Just for kids

WANT A CHANGE OF PACE? WALK

Kid News

May 21, 1998|By Amanda Vogt | Amanda Vogt,Chicago Tribune

Want a great way to enjoy the great outdoors? Though exercise may not be high on your list - for some kids it falls somewhere between brushing teeth and saving money - it's a smart idea.

Experts say walking is the perfect exercise for kids of all shapes and sizes, from athletic types working their way into a high-intensity workout to couch potatoes who want to shape up.

"Regular walking helps you keep physically fit without the risk of injury posed by more strenuous exercise," says Richard Cotton. He is an exercise physiologist with the American Council on Exercise, a group that promotes physical fitness.

"We've been working to change the perception that when it comes to physical fitness what matters is the amount of fat on your body. What matters is how physically active you are," he says. "Walking is the perfect exercise to reinforce that idea."

And walking requires neither pain-for-gain nor much of an attention span. Laurie Tif, an expert in sports medicine at Georgia State University, puts it like this: "If you're walking for physical fitness, all you need to do is walk at a sustained pace - so that you're just a little out of breath - for 20 to 30 minutes three times a week. Walking should be an activity you can do while chatting with a friend or hanging at the mall."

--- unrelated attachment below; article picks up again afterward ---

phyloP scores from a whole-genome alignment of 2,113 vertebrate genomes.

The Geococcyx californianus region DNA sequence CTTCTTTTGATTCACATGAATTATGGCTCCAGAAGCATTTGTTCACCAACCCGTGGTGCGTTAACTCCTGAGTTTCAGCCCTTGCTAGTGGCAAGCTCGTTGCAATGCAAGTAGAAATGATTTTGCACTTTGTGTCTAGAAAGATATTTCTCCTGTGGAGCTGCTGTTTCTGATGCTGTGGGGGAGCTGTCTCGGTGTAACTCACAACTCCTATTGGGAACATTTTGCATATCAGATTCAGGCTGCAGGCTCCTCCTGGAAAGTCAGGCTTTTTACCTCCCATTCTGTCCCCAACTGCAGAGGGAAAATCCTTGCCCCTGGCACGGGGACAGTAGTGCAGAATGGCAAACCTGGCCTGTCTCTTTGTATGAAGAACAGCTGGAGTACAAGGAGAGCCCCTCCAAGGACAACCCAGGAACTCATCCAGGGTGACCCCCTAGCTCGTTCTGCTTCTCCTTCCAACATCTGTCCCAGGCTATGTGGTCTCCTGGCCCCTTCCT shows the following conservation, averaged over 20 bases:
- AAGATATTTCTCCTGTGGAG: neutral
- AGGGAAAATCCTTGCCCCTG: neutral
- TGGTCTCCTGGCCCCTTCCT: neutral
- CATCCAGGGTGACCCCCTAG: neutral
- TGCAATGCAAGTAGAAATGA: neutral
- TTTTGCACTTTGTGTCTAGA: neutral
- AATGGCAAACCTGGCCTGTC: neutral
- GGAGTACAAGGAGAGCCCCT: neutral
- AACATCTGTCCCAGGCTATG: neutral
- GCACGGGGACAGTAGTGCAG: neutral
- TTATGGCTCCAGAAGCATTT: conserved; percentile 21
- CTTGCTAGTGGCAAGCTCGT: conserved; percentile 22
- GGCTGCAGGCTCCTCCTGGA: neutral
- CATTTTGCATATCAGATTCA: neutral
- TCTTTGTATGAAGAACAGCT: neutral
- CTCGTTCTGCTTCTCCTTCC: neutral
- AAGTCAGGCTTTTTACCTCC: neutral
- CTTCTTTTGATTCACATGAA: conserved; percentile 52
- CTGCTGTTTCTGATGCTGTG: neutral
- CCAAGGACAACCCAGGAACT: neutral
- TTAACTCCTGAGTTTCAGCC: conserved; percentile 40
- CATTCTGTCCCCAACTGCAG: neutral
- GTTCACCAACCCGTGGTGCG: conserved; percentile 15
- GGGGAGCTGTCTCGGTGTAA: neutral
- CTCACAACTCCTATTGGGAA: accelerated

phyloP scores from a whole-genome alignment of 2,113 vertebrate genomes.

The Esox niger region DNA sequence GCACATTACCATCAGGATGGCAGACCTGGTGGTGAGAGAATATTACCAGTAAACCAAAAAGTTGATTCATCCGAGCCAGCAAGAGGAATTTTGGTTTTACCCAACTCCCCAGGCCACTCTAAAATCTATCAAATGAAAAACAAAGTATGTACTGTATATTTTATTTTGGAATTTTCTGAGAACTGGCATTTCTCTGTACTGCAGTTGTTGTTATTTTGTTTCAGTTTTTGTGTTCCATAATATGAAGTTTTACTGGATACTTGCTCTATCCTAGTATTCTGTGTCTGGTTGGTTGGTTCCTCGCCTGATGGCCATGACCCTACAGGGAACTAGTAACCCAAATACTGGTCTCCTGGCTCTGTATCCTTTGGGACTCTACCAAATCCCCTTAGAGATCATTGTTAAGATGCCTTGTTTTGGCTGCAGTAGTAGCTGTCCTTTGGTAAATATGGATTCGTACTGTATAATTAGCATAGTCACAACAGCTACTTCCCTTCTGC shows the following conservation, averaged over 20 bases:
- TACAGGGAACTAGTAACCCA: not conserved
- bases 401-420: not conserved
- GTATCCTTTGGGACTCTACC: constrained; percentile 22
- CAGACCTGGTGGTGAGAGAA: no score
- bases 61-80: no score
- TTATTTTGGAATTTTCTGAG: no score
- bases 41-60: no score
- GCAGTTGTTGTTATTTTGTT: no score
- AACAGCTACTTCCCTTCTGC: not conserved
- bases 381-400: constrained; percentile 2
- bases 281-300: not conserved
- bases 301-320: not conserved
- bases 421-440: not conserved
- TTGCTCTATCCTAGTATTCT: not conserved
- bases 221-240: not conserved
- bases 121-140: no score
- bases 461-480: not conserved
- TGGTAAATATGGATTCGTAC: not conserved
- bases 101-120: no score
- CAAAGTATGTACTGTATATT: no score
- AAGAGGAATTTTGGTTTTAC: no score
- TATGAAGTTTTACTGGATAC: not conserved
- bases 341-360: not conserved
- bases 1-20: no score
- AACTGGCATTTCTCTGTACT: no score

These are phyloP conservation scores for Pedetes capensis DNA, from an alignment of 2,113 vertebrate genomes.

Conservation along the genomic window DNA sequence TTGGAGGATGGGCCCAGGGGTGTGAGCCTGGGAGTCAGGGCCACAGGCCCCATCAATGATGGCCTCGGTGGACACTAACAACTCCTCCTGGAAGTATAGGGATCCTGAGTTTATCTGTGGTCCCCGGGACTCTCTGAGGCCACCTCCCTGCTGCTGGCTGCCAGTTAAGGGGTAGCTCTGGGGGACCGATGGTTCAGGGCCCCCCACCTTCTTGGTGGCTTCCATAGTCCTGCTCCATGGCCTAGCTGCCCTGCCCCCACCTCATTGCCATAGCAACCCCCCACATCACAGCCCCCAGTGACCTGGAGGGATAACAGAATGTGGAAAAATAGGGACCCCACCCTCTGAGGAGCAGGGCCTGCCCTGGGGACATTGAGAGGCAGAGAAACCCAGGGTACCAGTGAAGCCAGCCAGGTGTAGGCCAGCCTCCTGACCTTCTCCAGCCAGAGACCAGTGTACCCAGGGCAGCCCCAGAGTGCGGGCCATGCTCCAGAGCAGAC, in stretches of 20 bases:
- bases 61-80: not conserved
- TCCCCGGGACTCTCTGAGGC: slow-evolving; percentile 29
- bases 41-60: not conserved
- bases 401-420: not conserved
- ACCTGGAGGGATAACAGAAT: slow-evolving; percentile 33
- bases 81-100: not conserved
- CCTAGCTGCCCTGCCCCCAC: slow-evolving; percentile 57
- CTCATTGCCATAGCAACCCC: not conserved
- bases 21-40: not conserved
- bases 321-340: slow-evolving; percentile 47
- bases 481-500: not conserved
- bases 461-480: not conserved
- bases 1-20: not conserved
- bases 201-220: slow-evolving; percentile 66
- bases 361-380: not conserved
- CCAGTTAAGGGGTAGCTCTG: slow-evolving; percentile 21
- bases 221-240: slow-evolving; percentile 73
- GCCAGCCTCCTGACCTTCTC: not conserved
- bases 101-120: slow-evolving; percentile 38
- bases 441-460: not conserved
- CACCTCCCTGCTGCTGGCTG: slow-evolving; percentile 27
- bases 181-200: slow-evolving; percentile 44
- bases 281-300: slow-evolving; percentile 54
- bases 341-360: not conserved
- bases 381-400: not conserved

Walking is also the ideal exercise for overweight kids because it doesn't overwork the body.

"Start out slow," Tif says, "then work up to at least 30 minutes a day, six days a week."

Tif says walking is an especially fitting exercise for adolescents because their bodies are constantly changing. "Adolescents' bones are growing at a faster pace than their muscles, which makes them vulnerable to long-term injury."

So it's important that all young athletes include walking in their exercise routines, Tif says. "If you're a runner, try alternating between walking and running every other day. You'll reduce the repetitive stress to your body and therefore the risk of injury."

Just remember, Cotton says, "exercise should be fun, not punishment. Walking, because it's not performance oriented or competitive, is just that: fun."

Pub Date: 5/21/98

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